Cape Canaveral (AP) – The US space agency Nasa has canceled the start of an unmanned moon mission for Monday. “The launch of Artemis I will no longer take place today. The teams are working on an issue with an engine leak,” Nasa said on Monday, a few minutes after the start of the two-hour window for the launch. “We won’t start until everything is right,” Nasa boss Bill Nelson said shortly afterwards. “This is a very complicated system and all things have to be right.” His own “Space Shuttle” mission has also been postponed four times.
The “Space Launch System” rocket and the “Orion” spacecraft capsule are still in a safe and stable condition, said NASA. Launch controllers are now investigating why an engine did not reach the required temperature before launch. The resulting delay meant that it was no longer possible to take off within the time window determined by gravity and the necessary acceleration.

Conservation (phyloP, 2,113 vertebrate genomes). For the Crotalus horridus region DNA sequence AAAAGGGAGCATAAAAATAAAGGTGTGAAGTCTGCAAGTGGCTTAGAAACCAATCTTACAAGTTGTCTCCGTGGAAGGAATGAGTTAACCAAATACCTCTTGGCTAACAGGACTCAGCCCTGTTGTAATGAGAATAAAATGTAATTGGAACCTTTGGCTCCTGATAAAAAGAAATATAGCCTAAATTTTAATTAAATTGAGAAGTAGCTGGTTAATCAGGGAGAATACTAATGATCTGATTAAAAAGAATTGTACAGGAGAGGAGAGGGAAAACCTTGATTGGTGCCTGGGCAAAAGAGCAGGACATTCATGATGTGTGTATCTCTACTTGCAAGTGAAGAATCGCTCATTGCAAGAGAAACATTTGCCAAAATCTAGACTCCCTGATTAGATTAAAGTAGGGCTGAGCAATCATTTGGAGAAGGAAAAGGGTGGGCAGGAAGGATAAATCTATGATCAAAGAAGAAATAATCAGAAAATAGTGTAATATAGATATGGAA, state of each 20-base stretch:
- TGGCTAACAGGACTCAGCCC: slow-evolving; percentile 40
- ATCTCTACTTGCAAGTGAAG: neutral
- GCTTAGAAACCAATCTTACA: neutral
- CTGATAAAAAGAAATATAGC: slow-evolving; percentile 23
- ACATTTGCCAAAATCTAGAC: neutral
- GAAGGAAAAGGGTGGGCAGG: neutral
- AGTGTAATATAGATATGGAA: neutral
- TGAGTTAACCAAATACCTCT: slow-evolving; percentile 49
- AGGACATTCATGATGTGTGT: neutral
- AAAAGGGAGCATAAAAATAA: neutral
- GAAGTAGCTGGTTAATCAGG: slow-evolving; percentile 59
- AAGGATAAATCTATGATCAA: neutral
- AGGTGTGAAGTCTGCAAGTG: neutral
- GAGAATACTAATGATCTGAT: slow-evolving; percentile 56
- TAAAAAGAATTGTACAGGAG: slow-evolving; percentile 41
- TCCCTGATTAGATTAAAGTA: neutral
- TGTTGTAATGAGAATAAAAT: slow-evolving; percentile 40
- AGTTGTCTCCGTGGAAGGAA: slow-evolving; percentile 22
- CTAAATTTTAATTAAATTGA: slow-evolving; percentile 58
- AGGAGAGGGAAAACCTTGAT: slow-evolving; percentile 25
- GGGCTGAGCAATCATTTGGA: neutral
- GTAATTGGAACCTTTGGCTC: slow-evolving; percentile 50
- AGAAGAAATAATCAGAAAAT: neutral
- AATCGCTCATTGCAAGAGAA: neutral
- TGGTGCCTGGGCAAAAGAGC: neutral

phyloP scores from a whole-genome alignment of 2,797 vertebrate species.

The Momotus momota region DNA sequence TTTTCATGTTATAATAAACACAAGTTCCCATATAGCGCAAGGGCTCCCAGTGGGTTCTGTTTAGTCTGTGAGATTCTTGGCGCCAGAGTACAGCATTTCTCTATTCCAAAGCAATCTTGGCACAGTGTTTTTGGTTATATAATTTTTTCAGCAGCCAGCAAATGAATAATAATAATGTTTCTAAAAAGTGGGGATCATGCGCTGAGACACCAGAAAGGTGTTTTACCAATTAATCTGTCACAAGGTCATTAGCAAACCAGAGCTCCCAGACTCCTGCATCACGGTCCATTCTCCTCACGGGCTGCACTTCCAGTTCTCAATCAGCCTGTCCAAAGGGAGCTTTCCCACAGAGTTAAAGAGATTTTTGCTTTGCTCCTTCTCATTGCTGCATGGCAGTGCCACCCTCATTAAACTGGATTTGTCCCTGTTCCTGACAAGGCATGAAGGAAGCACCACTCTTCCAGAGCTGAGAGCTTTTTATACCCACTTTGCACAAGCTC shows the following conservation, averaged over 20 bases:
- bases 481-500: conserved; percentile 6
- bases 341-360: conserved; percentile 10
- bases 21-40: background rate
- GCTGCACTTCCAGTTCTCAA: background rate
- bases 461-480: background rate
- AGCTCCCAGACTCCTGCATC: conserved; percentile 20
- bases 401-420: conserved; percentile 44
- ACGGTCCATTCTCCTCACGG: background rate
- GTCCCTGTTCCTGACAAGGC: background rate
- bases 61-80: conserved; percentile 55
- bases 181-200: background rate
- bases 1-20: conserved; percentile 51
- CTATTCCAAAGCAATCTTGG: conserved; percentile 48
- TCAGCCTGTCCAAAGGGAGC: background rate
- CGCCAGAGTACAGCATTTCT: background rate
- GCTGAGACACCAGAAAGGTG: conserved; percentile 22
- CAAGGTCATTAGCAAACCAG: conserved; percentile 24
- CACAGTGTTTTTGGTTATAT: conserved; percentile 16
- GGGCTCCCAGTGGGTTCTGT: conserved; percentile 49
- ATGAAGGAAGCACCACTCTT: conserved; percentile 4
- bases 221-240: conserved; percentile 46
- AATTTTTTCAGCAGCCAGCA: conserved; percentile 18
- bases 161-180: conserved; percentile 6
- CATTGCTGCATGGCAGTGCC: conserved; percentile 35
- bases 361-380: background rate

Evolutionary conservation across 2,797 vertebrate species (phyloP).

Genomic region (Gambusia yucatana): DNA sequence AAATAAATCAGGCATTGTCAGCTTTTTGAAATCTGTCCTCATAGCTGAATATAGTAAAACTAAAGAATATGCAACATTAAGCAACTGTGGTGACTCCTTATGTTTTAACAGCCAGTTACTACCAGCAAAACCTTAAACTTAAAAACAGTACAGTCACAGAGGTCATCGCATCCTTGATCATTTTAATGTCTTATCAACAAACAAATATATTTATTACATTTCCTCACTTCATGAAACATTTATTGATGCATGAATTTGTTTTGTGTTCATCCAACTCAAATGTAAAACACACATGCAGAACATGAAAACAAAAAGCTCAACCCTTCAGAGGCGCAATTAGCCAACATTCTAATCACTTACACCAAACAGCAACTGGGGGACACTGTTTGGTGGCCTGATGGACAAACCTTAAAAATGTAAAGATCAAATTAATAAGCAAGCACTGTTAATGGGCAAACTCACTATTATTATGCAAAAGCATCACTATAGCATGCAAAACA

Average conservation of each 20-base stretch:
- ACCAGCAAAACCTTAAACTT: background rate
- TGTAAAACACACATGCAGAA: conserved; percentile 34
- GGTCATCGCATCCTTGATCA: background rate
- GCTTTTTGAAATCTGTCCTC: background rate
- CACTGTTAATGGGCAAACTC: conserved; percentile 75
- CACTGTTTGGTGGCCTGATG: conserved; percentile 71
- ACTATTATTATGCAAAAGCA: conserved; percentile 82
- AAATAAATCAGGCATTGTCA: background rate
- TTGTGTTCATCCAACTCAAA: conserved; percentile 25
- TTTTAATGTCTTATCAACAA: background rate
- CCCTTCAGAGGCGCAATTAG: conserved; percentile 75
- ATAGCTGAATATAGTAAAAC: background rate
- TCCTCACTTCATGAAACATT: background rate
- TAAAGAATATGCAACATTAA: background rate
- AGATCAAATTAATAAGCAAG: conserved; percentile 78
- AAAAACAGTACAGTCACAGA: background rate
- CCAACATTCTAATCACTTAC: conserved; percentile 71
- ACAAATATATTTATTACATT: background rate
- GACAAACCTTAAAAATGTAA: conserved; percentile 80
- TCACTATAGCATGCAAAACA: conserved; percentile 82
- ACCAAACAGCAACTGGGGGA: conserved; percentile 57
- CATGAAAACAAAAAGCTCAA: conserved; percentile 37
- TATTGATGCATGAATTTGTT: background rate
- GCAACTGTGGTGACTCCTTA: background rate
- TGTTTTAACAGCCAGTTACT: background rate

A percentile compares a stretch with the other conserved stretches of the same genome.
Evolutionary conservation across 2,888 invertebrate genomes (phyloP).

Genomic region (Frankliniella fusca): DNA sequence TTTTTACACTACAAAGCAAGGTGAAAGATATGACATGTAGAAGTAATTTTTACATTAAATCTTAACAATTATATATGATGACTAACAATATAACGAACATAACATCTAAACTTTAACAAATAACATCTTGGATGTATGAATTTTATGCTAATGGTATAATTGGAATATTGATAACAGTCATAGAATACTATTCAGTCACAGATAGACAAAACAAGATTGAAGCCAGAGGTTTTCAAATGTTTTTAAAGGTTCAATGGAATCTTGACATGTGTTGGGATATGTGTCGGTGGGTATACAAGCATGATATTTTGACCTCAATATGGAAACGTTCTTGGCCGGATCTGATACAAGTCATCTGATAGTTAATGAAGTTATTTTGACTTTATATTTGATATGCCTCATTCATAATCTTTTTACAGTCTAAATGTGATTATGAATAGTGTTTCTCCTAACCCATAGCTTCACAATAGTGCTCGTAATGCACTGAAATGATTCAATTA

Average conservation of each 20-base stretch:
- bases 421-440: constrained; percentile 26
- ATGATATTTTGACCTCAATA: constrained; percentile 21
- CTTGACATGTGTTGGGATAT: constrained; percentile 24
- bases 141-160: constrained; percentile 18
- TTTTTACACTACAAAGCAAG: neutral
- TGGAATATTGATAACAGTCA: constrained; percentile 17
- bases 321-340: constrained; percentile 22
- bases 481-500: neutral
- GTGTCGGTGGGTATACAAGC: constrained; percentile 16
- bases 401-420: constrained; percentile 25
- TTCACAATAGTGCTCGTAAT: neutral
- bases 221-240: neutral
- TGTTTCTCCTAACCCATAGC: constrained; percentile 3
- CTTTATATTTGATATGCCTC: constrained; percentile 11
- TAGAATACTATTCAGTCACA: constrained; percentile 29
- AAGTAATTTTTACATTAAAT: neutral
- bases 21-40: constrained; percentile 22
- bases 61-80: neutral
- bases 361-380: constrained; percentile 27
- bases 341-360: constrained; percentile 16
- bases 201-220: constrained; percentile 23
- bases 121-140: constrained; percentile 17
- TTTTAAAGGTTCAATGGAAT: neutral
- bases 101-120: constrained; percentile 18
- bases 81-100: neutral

In July, NASA had named September 2nd and September 5th as other possible start dates. However, it is still unclear whether the problems that have arisen can be resolved by then. “It’s a shift, but it’s definitely going to continue,” said German astronaut Matthias Maurer in a special broadcast on Phoenix.
The unmanned test flight “Artemis I”, which lasts around 40 days, is intended to herald the return to manned flights to the moon. NASA wants to send people there again with its “Artemis II” mission at the earliest in 2025, including a woman and a non-white person for the first time. Problems had already arisen with earlier tests and the original schedule had been delayed.
“Every detail has to work,” Maurer said. “You have built in and planned certain reserves and redundancies, but of course you don’t want to gamble them away before the start.” Astronaut Alexander Gerst added with a view to “Artemis I”: “This is the last test. People should fly with the next one. And of course you don’t want to take any risks.”
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